This was the simple command of an instructor in recording school. A challenge to define a word we all understood, but couldn’t seem to articulate.
“Rhythm is the anticipation of events. We know to clap on four based on our pattern from one, two and three.” His words. Maybe not the way Webster would spell it out, but an effective interpretation.
That discussion summarized much about life in general, as well as the production industry. Businesses grow and thrive under leaders with rhythm. Albums are arranged and produced, films are shot and edited, shows are planned and executed, systems are sold and installed… All because someone understands how to anticipate events.
Someone can find the flow and compare it to previous experiences and make the magic happen, because they have rhythm.
Rhythm Doesn’t Only Apply To Music
After a few years in the industry, you find the rhythm to every aspect. It’s usually how we spot the seasoned road dogs.
One of my earliest lessons in setting up shows involved understanding how to plan the “out” from the “in.” Knowing our exit strategy before we even unloaded the truck. Similar to playing chess, we learned to plan each move according to how it would affect the following moves.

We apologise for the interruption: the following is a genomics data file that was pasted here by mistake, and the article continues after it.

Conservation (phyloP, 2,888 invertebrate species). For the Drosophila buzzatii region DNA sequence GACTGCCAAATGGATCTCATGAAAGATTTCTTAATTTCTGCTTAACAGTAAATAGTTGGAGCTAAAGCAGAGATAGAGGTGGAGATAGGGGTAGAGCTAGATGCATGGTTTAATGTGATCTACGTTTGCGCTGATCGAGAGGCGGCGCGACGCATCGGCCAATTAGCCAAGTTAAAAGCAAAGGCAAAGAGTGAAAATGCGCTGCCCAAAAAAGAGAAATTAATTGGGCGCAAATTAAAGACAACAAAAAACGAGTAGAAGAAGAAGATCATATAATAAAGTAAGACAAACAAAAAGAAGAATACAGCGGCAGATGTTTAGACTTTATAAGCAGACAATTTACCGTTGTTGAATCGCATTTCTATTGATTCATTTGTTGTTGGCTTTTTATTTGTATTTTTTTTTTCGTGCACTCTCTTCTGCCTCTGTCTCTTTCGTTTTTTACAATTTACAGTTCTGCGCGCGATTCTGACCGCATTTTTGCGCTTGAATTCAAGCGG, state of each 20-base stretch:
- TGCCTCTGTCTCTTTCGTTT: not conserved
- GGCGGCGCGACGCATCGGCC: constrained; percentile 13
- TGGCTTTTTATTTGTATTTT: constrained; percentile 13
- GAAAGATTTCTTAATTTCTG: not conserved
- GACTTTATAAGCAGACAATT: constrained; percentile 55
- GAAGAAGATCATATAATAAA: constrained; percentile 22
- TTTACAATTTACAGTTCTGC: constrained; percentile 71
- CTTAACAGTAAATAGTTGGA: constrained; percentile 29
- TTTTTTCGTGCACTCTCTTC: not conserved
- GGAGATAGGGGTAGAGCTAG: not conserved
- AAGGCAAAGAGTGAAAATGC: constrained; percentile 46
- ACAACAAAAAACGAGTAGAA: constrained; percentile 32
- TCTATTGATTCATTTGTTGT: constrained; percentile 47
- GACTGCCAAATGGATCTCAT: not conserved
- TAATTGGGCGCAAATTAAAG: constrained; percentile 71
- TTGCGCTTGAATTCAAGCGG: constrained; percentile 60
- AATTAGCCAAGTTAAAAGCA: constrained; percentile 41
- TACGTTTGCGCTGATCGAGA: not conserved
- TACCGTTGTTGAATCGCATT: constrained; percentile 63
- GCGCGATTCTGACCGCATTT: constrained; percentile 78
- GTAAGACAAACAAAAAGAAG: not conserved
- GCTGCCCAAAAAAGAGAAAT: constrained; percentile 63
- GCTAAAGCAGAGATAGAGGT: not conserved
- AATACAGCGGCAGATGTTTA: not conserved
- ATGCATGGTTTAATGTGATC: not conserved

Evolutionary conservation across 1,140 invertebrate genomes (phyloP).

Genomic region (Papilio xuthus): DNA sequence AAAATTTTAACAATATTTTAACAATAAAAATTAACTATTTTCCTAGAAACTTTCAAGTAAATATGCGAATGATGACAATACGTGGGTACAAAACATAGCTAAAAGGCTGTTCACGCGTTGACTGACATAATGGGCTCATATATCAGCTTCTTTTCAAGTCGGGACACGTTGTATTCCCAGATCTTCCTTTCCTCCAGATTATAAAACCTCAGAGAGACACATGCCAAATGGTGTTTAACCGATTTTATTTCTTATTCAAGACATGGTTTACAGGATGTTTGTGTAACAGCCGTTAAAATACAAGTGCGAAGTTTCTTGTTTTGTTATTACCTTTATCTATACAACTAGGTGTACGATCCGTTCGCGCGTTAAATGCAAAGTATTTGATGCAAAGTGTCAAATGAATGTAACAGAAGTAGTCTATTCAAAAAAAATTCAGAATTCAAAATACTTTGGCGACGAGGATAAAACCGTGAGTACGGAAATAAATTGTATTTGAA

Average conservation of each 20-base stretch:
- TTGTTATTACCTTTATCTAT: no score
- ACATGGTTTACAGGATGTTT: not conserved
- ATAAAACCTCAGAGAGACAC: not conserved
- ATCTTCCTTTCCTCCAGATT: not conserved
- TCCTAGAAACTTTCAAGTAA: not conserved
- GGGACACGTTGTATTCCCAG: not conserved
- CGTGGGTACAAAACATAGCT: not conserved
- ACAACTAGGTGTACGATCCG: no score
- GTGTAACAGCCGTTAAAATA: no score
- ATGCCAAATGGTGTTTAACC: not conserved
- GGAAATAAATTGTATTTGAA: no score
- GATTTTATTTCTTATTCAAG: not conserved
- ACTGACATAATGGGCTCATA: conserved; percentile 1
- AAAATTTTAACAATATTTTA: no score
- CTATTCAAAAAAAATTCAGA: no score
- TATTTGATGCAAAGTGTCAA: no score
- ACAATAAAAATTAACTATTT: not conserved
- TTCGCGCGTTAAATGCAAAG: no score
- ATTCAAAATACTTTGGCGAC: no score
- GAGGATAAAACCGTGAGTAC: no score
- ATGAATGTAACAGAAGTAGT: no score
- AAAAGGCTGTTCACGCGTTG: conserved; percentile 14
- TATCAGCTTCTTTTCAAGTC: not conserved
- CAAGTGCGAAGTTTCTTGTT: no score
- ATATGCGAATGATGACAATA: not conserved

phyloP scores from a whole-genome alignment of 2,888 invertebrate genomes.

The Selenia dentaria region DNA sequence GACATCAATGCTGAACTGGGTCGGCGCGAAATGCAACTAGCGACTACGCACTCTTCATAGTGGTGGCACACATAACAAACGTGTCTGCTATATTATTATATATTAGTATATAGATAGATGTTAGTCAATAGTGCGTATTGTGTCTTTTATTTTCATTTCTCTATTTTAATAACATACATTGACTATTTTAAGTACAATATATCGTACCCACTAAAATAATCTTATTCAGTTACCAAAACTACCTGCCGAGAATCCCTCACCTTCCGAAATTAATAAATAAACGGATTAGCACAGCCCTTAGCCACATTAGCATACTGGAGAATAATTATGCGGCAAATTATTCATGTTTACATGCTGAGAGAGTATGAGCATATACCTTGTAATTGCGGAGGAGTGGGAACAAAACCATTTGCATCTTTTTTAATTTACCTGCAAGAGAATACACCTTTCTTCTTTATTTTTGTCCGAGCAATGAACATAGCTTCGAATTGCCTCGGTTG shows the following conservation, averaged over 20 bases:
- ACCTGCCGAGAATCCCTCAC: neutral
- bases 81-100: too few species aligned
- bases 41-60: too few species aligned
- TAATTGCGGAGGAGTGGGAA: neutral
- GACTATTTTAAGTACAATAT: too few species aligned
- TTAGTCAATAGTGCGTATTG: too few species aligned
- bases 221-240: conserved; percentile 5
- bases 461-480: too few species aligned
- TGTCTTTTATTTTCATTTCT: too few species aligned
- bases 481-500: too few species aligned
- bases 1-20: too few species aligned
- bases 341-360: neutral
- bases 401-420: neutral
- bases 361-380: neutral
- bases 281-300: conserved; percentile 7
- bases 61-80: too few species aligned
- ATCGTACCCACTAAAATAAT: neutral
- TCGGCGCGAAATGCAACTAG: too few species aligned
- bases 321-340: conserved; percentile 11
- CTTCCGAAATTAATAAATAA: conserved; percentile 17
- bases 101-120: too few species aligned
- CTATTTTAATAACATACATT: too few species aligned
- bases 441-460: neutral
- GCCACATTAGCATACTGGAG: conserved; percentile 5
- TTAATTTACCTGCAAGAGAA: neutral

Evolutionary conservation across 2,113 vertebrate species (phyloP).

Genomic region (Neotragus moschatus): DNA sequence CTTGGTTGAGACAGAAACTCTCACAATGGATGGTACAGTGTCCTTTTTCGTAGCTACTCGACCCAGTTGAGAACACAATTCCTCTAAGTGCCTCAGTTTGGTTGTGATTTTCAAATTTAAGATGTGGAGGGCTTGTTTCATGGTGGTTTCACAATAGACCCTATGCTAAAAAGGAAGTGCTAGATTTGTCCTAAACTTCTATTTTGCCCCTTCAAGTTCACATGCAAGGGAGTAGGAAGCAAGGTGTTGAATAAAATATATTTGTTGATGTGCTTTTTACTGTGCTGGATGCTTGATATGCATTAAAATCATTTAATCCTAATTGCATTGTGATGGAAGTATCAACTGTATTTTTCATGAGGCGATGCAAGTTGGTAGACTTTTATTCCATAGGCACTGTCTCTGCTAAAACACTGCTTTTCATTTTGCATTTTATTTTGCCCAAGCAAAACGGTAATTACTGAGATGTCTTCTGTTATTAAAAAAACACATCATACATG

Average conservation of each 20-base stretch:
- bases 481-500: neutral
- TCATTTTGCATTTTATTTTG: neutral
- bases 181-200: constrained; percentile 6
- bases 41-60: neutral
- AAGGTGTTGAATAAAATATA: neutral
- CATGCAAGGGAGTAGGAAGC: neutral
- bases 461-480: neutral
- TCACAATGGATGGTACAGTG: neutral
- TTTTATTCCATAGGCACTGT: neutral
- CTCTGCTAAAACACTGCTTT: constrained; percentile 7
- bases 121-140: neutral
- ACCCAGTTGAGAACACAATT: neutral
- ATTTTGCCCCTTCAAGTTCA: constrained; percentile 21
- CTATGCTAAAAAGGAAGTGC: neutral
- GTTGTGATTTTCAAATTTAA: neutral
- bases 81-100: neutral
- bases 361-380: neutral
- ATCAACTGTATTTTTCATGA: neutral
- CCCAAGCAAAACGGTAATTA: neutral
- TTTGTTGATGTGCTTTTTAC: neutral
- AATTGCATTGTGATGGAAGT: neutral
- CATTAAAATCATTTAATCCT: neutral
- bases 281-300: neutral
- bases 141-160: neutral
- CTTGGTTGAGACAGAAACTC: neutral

Sound checks, recording sessions, even system installations always move so much more smoothly when we respond to the various scenarios with rhythm, based on a good attitude that is constantly learning and adapting.
I told crews that we generally had unlimited time to pack up after a show, but only so much time to set everything up. Well, the actual line was… “You have your whole life to pack up and five minutes to setup, make it count.” Usually, I was pretty aggravated about how the crew was handling things, by the time I mentioned that point.
The more unorganized crews would rush load out, throwing gear into the truck as fast as possible with beer on their mind. The final “idiot check” always meant searching each venue for cables, microphones and random small pieces that were hidden in dark corners and around the stage. Not the best way to manage gear, but almost always necessary.
Carefully inventoried cases with clearly labeled compartments eliminates the frustration of constantly replacing missing equipment. Properly rolled and packed cables makes the next event less stressful. Knowing what questions to ask also makes life easier when planning the next show.
All of that comes with understanding the rhythm of the business. We know how to make the best use of our time and resources based on previous experiences. It’s one of the things that make veterans more valuable and survive longer.
It’s about working smarter, not harder. Outsmarting the gig. Staying on top of the situation based on years of experiences that train you to be better at what you do.
If you want to succeed, find the rhythm.